My talks with probation now focus my achievement in education and my positive outlook on release.
I believe there is a recipe for higher education in prison, a recipe consisting of: inspiration, opportunity, engagement and support. Inspiration consists of asking prisoners to consider further education, helping them take a long-term view on their education and life after release. Prisons can also provide opportunities to prisoners by offering many different study options, whether Open University, HND or specialist courses in a variety of subjects. Prisoners can be engaged with dedicated education staff and prisoner peer partners who can sympathetically assist with the challenges of completing studies while incarcerated as well as general study skills. Support can be in the form of supplying funding for courses, providing computers, and time to sue them, for assignments.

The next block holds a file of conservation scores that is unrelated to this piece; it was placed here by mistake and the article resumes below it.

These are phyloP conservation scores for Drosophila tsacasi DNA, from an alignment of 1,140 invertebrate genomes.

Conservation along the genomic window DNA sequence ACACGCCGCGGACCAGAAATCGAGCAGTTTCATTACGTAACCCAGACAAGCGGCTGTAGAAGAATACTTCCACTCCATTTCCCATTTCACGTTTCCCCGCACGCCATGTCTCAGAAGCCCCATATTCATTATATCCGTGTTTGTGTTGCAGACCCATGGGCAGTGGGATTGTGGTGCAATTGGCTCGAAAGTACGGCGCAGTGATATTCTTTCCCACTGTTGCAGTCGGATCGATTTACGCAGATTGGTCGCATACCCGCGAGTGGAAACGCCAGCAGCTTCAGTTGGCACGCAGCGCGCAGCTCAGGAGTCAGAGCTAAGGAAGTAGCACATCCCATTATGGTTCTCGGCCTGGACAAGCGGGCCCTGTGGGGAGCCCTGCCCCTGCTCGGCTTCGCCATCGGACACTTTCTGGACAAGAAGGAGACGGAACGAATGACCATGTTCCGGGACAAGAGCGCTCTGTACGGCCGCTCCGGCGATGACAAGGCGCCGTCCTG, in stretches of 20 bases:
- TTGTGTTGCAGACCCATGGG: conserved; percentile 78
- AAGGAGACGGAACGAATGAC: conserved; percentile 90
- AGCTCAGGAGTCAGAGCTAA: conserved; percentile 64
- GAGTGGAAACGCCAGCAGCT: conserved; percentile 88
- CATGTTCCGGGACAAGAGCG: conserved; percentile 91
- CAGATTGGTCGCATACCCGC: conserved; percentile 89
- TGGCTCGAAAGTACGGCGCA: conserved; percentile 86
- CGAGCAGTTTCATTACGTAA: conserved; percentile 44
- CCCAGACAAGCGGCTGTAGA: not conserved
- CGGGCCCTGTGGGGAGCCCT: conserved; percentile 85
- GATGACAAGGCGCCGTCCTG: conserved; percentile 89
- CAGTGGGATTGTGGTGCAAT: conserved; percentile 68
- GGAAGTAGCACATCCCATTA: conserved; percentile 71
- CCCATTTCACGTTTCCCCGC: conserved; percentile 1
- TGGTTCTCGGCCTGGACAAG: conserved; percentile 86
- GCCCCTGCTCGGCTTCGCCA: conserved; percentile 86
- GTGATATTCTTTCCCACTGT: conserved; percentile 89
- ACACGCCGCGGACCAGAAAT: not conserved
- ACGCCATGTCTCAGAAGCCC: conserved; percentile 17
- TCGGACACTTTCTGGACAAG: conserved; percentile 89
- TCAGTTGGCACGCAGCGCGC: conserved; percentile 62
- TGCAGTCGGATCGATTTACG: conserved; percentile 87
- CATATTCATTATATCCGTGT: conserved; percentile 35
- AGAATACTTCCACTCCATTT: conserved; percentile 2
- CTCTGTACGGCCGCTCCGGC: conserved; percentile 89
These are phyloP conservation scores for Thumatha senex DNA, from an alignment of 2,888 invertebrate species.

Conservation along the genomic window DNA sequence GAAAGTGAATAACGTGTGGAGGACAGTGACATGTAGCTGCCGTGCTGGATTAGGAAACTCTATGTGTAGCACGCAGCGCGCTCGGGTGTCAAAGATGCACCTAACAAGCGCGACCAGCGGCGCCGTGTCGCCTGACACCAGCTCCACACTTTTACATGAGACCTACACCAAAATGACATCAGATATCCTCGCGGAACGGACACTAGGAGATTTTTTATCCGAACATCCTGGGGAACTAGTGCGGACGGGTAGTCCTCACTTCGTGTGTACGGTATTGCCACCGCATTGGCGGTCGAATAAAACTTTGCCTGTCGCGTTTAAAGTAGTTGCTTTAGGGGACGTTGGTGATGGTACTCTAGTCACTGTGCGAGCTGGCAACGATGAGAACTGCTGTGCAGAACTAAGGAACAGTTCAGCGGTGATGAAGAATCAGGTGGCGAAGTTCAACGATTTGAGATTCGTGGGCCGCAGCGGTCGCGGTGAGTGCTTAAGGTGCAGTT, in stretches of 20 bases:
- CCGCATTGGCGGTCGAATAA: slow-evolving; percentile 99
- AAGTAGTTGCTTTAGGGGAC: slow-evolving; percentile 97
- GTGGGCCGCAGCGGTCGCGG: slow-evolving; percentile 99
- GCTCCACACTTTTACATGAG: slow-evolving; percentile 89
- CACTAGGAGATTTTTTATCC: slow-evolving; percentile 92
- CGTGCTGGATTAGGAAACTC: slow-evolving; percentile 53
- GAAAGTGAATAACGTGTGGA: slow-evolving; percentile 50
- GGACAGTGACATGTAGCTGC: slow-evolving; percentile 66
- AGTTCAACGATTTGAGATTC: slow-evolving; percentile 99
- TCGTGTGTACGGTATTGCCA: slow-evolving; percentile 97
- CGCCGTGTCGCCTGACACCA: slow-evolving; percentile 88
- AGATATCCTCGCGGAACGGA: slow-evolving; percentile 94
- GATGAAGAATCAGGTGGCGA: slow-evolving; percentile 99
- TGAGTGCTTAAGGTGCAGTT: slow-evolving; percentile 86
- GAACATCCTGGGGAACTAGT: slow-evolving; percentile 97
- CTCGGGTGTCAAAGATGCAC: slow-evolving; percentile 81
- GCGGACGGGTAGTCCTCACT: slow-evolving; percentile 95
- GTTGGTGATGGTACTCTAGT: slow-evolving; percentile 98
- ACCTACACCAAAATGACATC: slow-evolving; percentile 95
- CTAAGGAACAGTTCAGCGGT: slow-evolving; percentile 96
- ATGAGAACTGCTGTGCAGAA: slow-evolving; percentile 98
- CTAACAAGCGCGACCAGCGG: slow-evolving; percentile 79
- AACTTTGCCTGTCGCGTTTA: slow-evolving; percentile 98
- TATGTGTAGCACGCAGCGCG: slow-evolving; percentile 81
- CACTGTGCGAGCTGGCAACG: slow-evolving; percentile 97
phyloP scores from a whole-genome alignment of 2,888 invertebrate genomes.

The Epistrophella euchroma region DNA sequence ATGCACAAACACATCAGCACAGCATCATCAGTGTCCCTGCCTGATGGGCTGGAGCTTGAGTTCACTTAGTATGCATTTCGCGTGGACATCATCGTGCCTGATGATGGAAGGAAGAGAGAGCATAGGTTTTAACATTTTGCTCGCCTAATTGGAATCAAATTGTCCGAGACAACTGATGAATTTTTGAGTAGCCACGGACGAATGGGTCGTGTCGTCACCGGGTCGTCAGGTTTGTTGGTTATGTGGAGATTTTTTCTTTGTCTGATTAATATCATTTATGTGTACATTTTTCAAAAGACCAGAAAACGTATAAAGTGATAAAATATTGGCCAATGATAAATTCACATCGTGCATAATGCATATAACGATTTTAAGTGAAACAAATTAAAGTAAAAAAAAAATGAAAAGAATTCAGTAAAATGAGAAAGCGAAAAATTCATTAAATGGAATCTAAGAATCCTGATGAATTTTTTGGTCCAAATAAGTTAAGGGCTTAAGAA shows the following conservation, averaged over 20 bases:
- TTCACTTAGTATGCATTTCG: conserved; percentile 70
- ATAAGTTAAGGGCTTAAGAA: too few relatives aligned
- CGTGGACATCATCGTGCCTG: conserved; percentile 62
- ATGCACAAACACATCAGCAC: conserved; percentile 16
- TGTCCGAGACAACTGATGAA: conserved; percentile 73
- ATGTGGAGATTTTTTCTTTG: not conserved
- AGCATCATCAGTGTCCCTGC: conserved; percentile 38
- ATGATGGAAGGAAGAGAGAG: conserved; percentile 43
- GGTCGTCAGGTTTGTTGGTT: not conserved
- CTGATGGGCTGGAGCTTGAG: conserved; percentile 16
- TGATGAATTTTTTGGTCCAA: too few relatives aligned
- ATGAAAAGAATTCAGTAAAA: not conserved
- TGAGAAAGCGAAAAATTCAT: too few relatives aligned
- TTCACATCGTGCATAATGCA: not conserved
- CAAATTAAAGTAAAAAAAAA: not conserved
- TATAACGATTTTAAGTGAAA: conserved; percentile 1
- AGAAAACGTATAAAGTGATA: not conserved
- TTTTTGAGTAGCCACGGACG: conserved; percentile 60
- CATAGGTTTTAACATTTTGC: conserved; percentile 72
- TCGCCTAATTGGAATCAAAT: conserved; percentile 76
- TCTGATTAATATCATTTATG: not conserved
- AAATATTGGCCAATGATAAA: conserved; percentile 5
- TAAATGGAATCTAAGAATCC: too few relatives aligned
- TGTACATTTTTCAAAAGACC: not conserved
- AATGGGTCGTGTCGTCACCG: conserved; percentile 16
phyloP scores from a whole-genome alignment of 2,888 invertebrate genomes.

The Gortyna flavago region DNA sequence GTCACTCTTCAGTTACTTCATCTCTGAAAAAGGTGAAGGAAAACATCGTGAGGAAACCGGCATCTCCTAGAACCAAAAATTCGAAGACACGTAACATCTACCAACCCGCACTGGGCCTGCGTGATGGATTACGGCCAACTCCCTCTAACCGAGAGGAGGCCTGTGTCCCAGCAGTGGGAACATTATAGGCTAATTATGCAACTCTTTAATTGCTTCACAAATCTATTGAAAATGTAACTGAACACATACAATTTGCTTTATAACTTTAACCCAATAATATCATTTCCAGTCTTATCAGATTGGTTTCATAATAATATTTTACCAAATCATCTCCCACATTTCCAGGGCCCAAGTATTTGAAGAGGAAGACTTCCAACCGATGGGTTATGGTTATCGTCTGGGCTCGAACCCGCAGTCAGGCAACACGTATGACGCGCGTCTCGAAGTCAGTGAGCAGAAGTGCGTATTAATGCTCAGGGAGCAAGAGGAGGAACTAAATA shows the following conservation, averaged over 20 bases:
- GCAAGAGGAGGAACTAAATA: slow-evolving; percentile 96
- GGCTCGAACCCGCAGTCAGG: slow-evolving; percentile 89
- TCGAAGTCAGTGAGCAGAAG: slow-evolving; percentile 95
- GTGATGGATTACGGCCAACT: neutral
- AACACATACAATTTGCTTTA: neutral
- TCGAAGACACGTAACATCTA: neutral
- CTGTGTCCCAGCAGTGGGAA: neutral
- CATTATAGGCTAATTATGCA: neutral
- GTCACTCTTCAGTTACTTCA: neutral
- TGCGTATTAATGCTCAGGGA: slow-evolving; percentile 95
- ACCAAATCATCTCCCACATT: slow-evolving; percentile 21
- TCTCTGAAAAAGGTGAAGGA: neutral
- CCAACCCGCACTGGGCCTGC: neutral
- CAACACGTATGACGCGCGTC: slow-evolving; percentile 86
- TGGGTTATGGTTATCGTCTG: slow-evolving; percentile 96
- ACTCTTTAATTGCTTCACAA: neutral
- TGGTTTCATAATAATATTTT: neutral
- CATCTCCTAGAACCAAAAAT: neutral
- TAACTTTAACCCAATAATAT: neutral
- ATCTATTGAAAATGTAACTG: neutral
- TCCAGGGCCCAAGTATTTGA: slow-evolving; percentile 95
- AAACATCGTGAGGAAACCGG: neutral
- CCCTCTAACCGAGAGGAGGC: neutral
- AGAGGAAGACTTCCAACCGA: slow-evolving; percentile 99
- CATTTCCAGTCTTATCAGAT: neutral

A unique situation at HMP Parc is a dedicated room on the enhanced wing furnished with a half a dozen stand-alone computer workstations that are available to students to use during their association/free time at nights and on weekends. This allows prisoners to go about their normal jobs in the prison while also completing their studies in their own time. I hope that whatever prison I am transferred to next has this same level support and further education focus to continue my positive momentum."